Modern Australian cuisines have been heavily influenced by its Asian neighbours, particularly Indian cuisine from South Asia, Chinese and Japanese cuisine from East Asia, and Thai and Vietnamese cuisine from South-East Asia. Much of this influence is due to the many waves of immigrants from these nations. Similarly, Mediterranean influences from Greek, Lebanese, Italian cuisines are very common with many of these influences arriving in Australia during the 1950s and 1960s. Fresh produce is readily available and thus used extensively, and the trend (urged by long-term government health initiatives) is towards low-salt, low-fat healthy cookery incorporating lean meat and lightly cooked, colourful, steamed or stir-fried vegetables. With most of the Australian population residing in coastal areas, fish and seafood is popular.

Australia’s favourable climate has also made barbecues a commonplace event at gatherings of friends and families. Barbecues are also common in fund raising for schools and local communities, where sausages and cooked onion are served on white bread with tomato sauce or Barbecue sauce. These are most often referred to as “Sausage Sizzles”.

Photo credit australianwomenonline.com

Some English trends are still evident in the domestic cooking of many Australians of Anglo-Celtic descent. Among these is the widespread tradition of having roast turkey, chicken, and ham with trimmings followed by a plum pudding for Christmas lunch or dinner, despite the fact that Christmas is at the height of the Southern Hemisphere summer.-(Wikepedia)

About Chilean Sea Bass

Chilean sea bass is actually two different closely related deep-water species also known as Patagonian toothfish and Antarctic toothfish, caught in Southern Ocean waters near and around Antarctica. The Chileans were the first to market toothfish commercially in the United States, earning it the name Chilean sea bass, although it is really not a bass and it is not always caught in Chilean waters. It is a different species type than the sea bass caught in U.S. waters. Because of its white meat appeal, Chilean sea bass usually fetches premium prices in specialty markets and high-end restaurants. It is a deep-water fish that can live up to 50 years and grow to weigh over 200 pounds.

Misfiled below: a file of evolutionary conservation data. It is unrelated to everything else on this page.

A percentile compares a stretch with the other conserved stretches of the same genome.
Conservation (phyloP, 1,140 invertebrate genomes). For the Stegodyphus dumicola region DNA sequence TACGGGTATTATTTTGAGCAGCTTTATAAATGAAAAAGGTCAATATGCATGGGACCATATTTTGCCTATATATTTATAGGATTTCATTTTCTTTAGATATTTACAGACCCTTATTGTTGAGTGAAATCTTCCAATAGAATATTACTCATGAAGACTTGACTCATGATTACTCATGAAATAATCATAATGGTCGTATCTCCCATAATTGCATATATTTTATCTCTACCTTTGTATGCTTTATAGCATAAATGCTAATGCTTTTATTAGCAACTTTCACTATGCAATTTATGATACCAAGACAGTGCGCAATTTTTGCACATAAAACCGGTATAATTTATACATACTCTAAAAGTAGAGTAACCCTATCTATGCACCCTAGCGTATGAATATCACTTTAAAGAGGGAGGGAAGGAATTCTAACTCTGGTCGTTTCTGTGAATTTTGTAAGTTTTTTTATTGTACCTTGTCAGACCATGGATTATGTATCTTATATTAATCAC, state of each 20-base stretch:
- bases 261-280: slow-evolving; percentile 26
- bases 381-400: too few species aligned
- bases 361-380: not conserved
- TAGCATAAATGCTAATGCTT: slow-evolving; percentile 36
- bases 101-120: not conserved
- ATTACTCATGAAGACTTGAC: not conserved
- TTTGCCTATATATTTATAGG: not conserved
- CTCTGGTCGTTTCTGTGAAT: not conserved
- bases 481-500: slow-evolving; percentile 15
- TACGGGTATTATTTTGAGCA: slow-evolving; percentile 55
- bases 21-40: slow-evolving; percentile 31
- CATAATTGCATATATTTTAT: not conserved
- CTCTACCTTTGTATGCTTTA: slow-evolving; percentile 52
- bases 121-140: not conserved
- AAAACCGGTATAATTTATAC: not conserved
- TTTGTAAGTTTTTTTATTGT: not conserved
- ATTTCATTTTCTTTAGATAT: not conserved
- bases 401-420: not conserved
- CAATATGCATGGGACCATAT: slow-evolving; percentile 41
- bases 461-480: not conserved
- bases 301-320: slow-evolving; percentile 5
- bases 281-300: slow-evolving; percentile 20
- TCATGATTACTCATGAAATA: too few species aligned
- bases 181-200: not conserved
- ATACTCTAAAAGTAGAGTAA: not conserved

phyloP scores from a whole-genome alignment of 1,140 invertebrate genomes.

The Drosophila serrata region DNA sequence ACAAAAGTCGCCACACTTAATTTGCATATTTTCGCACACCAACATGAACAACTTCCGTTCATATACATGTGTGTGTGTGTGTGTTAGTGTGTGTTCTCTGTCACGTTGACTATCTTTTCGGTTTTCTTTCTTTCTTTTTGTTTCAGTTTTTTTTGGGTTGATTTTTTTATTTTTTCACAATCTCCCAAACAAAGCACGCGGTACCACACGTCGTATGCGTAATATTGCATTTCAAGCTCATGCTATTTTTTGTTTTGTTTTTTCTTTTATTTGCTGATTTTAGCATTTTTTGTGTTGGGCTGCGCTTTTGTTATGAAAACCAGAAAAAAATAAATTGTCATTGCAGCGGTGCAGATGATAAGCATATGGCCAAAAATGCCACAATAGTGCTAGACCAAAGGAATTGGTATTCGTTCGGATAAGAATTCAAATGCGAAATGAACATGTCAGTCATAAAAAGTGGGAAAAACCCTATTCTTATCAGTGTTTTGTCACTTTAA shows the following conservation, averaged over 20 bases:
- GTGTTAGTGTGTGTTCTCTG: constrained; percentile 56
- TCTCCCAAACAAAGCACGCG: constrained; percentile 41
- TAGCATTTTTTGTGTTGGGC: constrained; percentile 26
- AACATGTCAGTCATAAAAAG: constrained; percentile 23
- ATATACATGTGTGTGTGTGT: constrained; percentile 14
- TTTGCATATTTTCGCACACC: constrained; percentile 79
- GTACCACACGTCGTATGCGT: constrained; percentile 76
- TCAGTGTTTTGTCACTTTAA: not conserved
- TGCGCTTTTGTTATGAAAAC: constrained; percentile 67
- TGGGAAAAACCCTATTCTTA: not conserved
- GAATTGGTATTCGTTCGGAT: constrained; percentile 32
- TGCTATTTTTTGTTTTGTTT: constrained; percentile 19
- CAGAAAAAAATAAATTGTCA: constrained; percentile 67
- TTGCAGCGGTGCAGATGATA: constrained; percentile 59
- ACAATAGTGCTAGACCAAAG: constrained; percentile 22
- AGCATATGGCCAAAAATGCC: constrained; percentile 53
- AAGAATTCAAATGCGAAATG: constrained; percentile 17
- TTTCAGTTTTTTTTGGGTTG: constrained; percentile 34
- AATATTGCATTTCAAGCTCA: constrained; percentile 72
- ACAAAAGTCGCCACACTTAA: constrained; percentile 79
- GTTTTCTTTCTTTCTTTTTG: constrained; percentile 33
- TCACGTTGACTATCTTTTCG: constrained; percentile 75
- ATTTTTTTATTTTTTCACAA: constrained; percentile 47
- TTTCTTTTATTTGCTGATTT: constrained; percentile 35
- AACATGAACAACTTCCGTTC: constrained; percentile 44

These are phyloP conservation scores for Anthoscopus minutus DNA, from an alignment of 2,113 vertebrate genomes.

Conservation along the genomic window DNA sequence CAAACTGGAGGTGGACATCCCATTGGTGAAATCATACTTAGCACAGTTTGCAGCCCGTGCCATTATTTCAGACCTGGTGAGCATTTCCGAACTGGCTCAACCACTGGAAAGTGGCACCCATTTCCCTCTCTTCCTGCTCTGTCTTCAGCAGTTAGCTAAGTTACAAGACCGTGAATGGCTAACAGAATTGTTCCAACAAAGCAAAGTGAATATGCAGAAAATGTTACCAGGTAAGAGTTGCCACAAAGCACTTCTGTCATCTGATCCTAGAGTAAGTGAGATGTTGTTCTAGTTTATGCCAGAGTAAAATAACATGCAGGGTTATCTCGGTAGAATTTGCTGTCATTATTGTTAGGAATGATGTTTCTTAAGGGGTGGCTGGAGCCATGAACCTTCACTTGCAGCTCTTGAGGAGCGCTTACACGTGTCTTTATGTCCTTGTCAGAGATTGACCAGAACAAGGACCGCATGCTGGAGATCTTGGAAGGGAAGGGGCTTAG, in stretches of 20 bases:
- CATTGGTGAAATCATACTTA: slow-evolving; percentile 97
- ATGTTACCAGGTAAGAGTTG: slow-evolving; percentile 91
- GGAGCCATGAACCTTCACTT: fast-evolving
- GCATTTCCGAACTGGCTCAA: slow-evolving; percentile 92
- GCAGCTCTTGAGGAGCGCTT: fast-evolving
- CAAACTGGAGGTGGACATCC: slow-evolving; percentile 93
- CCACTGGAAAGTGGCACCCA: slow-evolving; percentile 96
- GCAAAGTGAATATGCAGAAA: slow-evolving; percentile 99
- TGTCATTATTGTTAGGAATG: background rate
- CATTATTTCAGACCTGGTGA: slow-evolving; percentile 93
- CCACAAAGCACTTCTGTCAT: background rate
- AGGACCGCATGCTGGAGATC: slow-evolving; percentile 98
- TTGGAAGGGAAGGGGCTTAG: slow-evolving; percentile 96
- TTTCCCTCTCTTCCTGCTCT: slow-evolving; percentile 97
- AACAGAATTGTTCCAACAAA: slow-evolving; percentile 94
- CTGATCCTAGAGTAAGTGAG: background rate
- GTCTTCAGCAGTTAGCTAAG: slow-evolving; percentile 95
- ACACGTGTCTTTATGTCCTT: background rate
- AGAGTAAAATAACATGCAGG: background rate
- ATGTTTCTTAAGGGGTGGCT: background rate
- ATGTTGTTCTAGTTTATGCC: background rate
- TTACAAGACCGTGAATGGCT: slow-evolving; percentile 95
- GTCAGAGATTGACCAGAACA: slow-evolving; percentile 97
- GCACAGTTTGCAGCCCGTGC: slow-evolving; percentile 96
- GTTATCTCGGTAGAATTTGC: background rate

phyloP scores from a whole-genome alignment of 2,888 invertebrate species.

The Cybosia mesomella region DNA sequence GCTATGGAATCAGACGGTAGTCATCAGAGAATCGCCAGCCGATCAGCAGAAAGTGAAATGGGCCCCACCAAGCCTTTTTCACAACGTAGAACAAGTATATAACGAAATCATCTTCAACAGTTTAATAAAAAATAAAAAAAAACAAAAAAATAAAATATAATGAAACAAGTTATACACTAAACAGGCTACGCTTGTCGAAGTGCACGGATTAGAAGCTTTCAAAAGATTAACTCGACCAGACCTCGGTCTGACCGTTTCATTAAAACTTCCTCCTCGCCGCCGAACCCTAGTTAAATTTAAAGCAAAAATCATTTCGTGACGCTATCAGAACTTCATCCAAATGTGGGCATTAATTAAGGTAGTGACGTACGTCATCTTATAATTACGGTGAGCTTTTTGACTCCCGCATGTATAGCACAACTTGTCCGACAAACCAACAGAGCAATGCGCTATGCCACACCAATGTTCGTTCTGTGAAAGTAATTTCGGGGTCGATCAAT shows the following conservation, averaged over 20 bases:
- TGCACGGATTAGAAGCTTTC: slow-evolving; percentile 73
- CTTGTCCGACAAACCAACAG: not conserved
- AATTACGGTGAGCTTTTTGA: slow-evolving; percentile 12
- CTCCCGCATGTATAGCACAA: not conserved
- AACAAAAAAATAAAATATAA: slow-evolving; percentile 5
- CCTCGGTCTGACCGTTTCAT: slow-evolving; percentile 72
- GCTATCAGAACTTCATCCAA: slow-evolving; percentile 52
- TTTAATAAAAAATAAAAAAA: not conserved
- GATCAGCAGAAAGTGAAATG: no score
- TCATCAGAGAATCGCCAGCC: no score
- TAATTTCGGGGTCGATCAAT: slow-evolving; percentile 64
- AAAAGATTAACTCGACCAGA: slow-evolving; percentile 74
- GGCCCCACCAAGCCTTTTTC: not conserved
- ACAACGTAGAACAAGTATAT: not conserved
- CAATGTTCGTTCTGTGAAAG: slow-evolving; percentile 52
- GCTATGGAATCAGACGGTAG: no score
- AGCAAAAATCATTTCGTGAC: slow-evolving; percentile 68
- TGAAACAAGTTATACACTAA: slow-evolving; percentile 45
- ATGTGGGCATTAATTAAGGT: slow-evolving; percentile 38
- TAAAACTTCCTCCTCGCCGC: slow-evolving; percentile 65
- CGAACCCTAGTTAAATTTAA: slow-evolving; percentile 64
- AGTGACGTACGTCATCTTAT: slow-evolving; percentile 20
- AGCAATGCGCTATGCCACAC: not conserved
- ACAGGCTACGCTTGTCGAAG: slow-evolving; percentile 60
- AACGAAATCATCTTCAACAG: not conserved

Who Fishes For Chilean Sea Bass?  Who Consumes It?
Argentina, France, Chile, Australia, South Africa, the United Kingdom, the Republic of Korea and Uruguay are the primary countries harvesting Chilean sea bass. They fish in the waters of Antarctica and in the national waters of nearby countries. The United States, Japan, and the European Union are the major markets of choice.

For more info Visit: http://www.state.gov/g/oes/rls/fs/2009/115007.htm

Food & Drink of Australia

sydney Rock Oysters

National specialties:

 • Sydney rock oysters.

 • Barramundi (freshwater fish).

 • Moreton Bay bugs (a shellfish).

 • Macadamia nuts.

 • Kangaroo.

 National drinks:

• Australian wine, especially Coonawarra, Clare Valley, Barossa Valley, Hunter Valley and Margaret River.

 • Australian beer, including Coopers, Cascade, James Squire, Little Creatures and Matilda Bay.

The major vineyards (wineries) are outside Perth, Sydney, Melbourne, Hobart and Adelaide. The largest single wine-growing region is in the Barossa Valley, South Australia, two hours’ drive from Adelaide, where high-quality red and white wines are produced. For further information, visit Australian Wine and Beer (website: http://www.australianwineandbeer.com).